Many Maryland residents rely on public transportation and expect that they will be able to access such conveyances without suffering harm. Unfortunately, however, it is not uncommon for passengers on public transportation to encounter dangerous conditions that ultimately cause them to suffer injuries. Whether a transit authority will be held liable for harm sustained in an accident on one of its vehicles depends, in part, on whether it had notice of the allegedly harmful condition, as explained in a recent Maryland opinion. If you were hurt while riding public transportation, it is advisable to speak to a Maryland personal injury lawyer to evaluate your possible causes of action.
The Plaintiff’s Harm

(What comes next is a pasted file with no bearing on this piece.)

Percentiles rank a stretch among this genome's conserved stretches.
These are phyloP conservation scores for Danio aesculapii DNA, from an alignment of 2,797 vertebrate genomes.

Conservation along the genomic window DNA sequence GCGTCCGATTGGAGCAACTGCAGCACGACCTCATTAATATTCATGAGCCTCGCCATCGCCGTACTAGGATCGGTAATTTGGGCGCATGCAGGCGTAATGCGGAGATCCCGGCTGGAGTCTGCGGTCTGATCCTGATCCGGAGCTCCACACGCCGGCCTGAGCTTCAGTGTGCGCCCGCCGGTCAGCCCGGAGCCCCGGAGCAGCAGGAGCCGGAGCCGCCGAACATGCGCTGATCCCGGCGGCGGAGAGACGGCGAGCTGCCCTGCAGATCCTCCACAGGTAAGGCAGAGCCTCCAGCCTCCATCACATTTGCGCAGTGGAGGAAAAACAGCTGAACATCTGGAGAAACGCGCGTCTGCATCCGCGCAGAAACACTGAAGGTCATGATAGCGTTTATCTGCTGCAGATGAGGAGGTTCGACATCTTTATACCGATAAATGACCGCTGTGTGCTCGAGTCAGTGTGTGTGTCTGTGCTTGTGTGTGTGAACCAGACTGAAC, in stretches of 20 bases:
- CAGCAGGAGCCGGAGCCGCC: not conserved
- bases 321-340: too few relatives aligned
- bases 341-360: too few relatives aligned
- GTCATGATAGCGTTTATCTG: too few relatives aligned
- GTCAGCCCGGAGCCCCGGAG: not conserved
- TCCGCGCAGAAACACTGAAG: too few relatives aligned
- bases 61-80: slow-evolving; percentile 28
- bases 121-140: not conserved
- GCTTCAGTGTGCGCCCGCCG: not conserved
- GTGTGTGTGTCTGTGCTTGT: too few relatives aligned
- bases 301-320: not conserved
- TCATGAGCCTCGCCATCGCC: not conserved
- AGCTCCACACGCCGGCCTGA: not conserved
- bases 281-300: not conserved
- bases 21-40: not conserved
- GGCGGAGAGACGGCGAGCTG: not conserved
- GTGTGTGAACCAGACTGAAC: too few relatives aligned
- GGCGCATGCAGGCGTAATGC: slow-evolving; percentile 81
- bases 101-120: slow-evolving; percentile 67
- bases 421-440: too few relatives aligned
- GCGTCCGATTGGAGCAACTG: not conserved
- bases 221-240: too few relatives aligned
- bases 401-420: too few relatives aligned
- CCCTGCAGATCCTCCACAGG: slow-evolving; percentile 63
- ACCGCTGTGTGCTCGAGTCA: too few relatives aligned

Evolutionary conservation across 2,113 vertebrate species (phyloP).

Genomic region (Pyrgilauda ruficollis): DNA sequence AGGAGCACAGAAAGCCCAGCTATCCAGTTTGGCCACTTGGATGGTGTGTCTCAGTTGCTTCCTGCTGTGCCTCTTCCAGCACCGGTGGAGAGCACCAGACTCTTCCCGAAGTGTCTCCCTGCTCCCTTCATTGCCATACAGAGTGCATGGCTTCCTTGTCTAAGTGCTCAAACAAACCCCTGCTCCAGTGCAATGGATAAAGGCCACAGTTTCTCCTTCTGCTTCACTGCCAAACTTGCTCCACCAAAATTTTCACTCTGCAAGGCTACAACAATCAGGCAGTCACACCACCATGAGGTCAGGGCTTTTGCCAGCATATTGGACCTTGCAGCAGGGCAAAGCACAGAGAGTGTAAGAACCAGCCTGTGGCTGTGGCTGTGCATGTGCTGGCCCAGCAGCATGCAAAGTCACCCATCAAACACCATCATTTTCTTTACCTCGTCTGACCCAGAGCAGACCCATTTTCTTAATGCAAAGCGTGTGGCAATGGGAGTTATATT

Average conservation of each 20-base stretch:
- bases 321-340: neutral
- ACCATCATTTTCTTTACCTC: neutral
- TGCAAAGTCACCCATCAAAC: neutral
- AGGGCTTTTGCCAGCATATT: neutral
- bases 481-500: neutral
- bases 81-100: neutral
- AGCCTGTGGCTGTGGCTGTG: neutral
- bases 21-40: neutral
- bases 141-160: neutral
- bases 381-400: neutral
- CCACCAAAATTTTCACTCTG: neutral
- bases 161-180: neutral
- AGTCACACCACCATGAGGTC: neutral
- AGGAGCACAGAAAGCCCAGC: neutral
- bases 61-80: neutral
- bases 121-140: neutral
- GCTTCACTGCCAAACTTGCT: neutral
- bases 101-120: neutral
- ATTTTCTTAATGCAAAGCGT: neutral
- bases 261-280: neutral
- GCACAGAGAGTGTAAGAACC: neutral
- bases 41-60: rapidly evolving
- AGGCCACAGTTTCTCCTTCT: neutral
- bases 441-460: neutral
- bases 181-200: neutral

It is reported that the plaintiff suffered injuries while riding a bus owned and operated by the defendant transit authority. Specifically, she tripped over the frame of the wheelchair ramp while entering the bus and stumbled. She subsequently filed a personal injury lawsuit against the defendant, seeking compensation for her harm. Following discovery, the defendant moved for summary judgment arguing, among other things, that the plaintiff failed to establish the defendant had notice of the allegedly dangerous condition as required to recover damages under Maryland law.
Notice of Dangerous Conditions
In Maryland, in order to recover damages for negligence, a plaintiff must demonstrate a duty, a breach of the duty, proximate cause, and damages. Further, a property owner’s liability to a person injured on their property depends on the individual’s status; for example, property owners have a duty to protect invitees from injuries caused by unreasonable risks that the invitees are unlikely to uncover. Continue Reading ›